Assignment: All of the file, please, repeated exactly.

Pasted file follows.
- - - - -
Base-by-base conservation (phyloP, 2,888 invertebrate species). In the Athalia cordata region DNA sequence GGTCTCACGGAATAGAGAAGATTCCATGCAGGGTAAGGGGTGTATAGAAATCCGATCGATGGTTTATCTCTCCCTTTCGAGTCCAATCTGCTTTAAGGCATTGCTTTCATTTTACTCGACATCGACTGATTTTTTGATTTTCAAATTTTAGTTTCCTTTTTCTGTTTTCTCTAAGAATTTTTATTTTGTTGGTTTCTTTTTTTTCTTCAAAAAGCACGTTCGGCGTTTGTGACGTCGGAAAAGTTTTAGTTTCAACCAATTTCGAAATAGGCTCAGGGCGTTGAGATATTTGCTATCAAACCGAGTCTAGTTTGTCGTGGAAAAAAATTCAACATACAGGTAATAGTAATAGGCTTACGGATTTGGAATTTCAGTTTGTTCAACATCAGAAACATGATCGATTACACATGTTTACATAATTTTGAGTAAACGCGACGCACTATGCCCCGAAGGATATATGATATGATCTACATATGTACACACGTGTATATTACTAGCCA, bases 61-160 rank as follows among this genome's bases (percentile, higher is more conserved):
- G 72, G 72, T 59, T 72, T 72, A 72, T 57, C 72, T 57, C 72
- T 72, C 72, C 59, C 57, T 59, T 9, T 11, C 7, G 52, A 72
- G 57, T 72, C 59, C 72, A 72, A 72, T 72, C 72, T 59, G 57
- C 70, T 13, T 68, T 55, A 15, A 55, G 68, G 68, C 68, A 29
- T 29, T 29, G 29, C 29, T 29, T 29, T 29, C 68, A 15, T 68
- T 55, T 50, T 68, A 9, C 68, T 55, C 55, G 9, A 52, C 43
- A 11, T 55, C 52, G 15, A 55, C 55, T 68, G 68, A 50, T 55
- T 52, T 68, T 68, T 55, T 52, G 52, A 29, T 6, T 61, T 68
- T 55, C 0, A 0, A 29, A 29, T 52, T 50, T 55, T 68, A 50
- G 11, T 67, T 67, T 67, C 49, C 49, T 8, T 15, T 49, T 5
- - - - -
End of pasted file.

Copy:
Base-by-base conservation (phyloP, 2,888 invertebrate species). In the Athalia cordata region DNA sequence GGTCTCACGGAATAGAGAAGATTCCATGCAGGGTAAGGGGTGTATAGAAATCCGATCGATGGTTTATCTCTCCCTTTCGAGTCCAATCTGCTTTAAGGCATTGCTTTCATTTTACTCGACATCGACTGATTTTTTGATTTTCAAATTTTAGTTTCCTTTTTCTGTTTTCTCTAAGAATTTTTATTTTGTTGGTTTCTTTTTTTTCTTCAAAAAGCACGTTCGGCGTTTGTGACGTCGGAAAAGTTTTAGTTTCAACCAATTTCGAAATAGGCTCAGGGCGTTGAGATATTTGCTATCAAACCGAGTCTAGTTTGTCGTGGAAAAAAATTCAACATACAGGTAATAGTAATAGGCTTACGGATTTGGAATTTCAGTTTGTTCAACATCAGAAACATGATCGATTACACATGTTTACATAATTTTGAGTAAACGCGACGCACTATGCCCCGAAGGATATATGATATGATCTACATATGTACACACGTGTATATTACTAGCCA, bases 61-160 rank as follows among this genome's bases (percentile, higher is more conserved):
- G 72, G 72, T 59, T 72, T 72, A 72, T 57, C 72, T 57, C 72
- T 72, C 72, C 59, C 57, T 59, T 9, T 11, C 7, G 52, A 72
- G 57, T 72, C 59, C 72, A 72, A 72, T 72, C 72, T 59, G 57
- C 70, T 13, T 68, T 55, A 15, A 55, G 68, G 68, C 68, A 29
- T 29, T 29, G 29, C 29, T 29, T 29, T 29, C 68, A 15, T 68
- T 55, T 50, T 68, A 9, C 68, T 55, C 55, G 9, A 52, C 43
- A 11, T 55, C 52, G 15, A 55, C 55, T 68, G 68, A 50, T 55
- T 52, T 68, T 68, T 55, T 52, G 52, A 29, T 6, T 61, T 68
- T 55, C 0, A 0, A 29, A 29, T 52, T 50, T 55, T 68, A 50
- G 11, T 67, T 67, T 67, C 49, C 49, T 8, T 15, T 49, T 5